Just five years ago, we'd never seen Chris Evans as Captain America. One the eve of the release of the other Cap films, I came here to pen an ode to my favorite superhero. The first was about Cap's incorruptible moral compass, focusing on a pivotal moment from my childhood in "X-Men vs. the Avengers". The second focused on Cap's value in the MCU and especially why Cap 2: Winter Soldier was one of the best films yet.
And now we have "Captain America 3: Civil War". This film is near perfect for so many reasons, and all of them have to do with Cap. But before I go into that (including some mild spoilers-- I'll warn you again before we go into them) I want to talk about what's been happening in the comics.
In my Part II of my ode to Cap, I talked about how in the aftermath of the death of Steve Rogers, Bucky-as-Cap made the Cap comics better than they had been in years (Winter Soldier as an obvious exception). And in the last year, we've seen Steve Rogers de-powered and his best friend Sam Wilson take up the mantle of Captain America.
One of the best things about Captain America is that anyone can be Cap. Except not really. Not at all, in some ways.
It's hard to be Captain America, and most of the others who have worn that cowl will agree-- they spend most of their time asking "What would Steve Rogers do?" and feeling inadequate in the role. But they manage to find a way and blaze their own unique path, making them heroes as much as Steve was.
It's great to see others pick up the shield and star spangled costume and try to do what Steve Rogers does. And try is the operative word. One memorable moment of Cap 2: Winter Soldier is Sam Wilson (Anthony Mackie) saying "I do what he does, only slower." Watching Cap 3: Civil War you see that Bucky's enhancements have, in many ways, made him even stronger and faster than Cap.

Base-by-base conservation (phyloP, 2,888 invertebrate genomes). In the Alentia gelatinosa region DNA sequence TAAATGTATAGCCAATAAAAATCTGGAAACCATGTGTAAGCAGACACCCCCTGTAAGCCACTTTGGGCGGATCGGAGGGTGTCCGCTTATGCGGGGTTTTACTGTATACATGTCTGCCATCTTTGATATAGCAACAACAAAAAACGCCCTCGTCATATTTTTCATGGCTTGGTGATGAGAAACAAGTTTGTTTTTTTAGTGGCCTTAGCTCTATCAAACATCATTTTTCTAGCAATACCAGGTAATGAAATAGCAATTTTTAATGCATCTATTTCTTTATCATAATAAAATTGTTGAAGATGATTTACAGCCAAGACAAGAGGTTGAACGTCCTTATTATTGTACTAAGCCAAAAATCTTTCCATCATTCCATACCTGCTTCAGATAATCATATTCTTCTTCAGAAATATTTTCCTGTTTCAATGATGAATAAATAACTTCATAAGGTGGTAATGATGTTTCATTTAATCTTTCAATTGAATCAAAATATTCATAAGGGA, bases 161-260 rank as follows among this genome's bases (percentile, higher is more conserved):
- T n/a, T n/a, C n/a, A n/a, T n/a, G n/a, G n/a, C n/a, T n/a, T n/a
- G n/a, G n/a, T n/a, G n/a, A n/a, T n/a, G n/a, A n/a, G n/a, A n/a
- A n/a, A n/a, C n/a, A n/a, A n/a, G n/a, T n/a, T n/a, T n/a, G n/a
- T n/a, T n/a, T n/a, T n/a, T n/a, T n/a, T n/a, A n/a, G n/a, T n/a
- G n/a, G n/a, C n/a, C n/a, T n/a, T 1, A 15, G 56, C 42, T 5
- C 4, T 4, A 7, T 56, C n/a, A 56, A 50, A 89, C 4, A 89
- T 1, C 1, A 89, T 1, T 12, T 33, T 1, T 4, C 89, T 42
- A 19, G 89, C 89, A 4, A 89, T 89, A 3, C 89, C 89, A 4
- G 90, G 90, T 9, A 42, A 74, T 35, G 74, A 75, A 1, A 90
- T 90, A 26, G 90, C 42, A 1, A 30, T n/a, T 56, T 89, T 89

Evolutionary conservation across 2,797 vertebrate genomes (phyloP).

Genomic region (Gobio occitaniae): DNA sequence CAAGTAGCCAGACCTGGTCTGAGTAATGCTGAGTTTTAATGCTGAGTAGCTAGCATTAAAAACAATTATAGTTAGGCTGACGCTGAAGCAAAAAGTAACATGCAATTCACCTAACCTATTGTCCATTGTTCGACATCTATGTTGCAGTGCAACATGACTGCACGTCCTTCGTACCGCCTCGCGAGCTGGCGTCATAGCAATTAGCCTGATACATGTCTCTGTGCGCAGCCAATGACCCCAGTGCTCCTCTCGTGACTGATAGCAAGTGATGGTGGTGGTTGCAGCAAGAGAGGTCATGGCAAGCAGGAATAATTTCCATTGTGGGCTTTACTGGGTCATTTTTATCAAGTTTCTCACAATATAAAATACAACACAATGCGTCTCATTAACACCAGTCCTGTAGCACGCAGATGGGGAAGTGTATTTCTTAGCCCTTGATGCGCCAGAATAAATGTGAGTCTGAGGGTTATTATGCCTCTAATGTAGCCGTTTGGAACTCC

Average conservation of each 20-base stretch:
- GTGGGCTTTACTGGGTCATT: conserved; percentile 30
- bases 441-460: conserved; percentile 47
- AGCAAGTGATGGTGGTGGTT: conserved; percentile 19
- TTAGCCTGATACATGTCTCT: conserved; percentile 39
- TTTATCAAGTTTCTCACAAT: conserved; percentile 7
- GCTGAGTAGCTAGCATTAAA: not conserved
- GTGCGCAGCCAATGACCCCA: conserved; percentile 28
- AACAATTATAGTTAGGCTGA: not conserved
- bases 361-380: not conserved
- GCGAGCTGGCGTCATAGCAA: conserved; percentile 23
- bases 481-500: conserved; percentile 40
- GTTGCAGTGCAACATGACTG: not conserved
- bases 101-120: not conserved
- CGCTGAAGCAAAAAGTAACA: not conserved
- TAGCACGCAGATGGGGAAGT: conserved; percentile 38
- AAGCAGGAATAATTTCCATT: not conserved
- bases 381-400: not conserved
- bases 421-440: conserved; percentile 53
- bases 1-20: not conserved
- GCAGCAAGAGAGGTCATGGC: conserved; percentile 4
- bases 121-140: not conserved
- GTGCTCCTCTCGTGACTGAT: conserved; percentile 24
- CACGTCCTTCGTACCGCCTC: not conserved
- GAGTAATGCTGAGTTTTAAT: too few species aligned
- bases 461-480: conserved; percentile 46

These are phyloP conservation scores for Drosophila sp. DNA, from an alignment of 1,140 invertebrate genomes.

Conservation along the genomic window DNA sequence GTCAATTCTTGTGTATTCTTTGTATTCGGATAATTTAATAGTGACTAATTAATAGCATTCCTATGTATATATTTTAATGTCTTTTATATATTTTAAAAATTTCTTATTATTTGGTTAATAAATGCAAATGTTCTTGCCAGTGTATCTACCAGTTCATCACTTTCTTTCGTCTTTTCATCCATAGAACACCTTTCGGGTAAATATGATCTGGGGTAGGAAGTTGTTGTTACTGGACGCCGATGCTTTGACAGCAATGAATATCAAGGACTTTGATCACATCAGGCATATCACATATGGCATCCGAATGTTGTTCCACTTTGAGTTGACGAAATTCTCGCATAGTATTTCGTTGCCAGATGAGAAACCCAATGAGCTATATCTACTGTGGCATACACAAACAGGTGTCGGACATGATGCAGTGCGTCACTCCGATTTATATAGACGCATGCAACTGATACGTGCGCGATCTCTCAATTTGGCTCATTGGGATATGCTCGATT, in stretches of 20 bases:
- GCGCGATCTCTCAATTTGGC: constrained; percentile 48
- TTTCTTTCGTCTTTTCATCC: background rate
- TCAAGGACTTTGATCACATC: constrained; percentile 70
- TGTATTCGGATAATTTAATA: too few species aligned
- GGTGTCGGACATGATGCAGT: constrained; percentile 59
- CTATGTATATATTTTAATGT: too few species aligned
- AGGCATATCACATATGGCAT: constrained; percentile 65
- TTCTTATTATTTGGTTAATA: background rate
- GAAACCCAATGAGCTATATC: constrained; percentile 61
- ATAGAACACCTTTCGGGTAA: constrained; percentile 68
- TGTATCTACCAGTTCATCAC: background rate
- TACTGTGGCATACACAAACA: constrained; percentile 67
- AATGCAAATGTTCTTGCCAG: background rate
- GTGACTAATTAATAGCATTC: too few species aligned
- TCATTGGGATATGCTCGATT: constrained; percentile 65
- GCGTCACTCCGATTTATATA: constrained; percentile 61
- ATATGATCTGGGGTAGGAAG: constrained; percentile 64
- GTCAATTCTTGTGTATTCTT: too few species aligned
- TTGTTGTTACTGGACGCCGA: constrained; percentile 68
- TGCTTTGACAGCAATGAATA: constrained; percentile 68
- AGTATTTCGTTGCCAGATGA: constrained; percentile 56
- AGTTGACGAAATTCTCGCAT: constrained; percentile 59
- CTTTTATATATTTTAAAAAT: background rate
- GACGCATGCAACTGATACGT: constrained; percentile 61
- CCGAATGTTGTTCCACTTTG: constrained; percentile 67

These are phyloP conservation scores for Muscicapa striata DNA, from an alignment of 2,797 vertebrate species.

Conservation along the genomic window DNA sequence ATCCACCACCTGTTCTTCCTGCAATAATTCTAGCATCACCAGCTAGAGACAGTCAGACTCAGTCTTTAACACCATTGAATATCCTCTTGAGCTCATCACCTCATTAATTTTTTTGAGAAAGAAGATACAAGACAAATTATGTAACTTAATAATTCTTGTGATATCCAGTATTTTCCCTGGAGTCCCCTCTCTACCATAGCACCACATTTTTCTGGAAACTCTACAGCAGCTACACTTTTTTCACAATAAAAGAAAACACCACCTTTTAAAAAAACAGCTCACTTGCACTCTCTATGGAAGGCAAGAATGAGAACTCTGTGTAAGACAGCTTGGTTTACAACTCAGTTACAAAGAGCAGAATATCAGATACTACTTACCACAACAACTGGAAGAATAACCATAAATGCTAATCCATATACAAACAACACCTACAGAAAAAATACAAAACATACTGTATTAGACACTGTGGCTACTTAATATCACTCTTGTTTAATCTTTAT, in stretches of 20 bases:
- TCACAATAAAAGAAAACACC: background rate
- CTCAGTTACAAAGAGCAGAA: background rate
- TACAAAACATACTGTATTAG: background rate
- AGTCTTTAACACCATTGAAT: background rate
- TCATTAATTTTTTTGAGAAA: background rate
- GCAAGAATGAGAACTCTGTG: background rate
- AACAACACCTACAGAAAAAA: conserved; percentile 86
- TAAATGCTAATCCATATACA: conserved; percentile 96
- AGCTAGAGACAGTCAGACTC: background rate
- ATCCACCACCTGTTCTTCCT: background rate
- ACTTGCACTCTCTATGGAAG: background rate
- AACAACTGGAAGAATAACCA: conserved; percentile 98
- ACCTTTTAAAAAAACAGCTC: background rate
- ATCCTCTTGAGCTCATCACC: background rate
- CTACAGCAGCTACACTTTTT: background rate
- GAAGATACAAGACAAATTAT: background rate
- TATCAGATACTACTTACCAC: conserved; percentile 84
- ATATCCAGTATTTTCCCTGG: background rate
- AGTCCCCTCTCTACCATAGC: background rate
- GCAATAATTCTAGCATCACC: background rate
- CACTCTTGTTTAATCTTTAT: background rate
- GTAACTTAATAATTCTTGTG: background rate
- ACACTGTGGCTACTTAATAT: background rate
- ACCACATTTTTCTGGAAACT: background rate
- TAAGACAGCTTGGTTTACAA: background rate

Enhanced or not, what makes Cap who he is comes not just from powers, but from that moral center and the mission of trying to stand up to bullies and fight for what's right, no matter the cost. And now extending the mantle of Cap to a black man says something about the expanding diversity of our comics universe. Just like we now how teenage Muslim Kamala Khan as Ms. Marvel and a teenage Dominican Miles Morales as Spider-Man and Jane Foster as Thor, anyone can be one of our heroes. And Captain America is no different. So next. . . a Latina Captain America? ¡Si, por favor! ¡Andale!
This is what makes Cap so important to me-- is since anyone can be Cap, then maybe this middle-aged overweight nerd can be Captain America, too-- at least in my own way. And the way to do that is through that moral compass. Ask myself "What would Steve Rogers do?" and try to follow that.
And that brings us to Civil War.
In case you can't tell, I'm so #TeamCap that I've been vomiting red, white, and blue in excitement for this movie. And the film delivers in every way.
[Again, minor spoilers hereafter]
The main moral conundrum of Cap 3 centers around the Sokovia Accords-- designed to create accountability for The Avengers by placing them under the control of the UN Security Council.
To understand this argument, let's talk about philosophy and social theory for a little bit.
A group of social and cultural psychologists have come up with a theory of six "Moral Foundations" that explain the differences in our political ideology. These six values help explain a lot of the differences between liberals and conservatives, populists and fascists, collectivists and individualists, etc. For more information on them, see MoralFoundations.org. But these value sets are:
Let's talk about the ethical dilemma of the Sokovia Accords along these lines. Both Tony and Steve care and want to reduce harm equally. Hence, Avenging. Both believe equally in fairness. Sanctity doesn't really come into play here. But where the rubber meets the road are the other three.
At surface level, the argument seems to be about liberty/oppression and authority/subversion. Steve is arguing for liberty. Tony's arguments for "accountability" are really no more than pleas for government control. This is a complete 180 from Iron Man 2, when he told the Senate that military control of Iron Man would be a form of slavery and/or prostitution. What made Tony change his mind? The final moral dimension: loyalty/betrayal.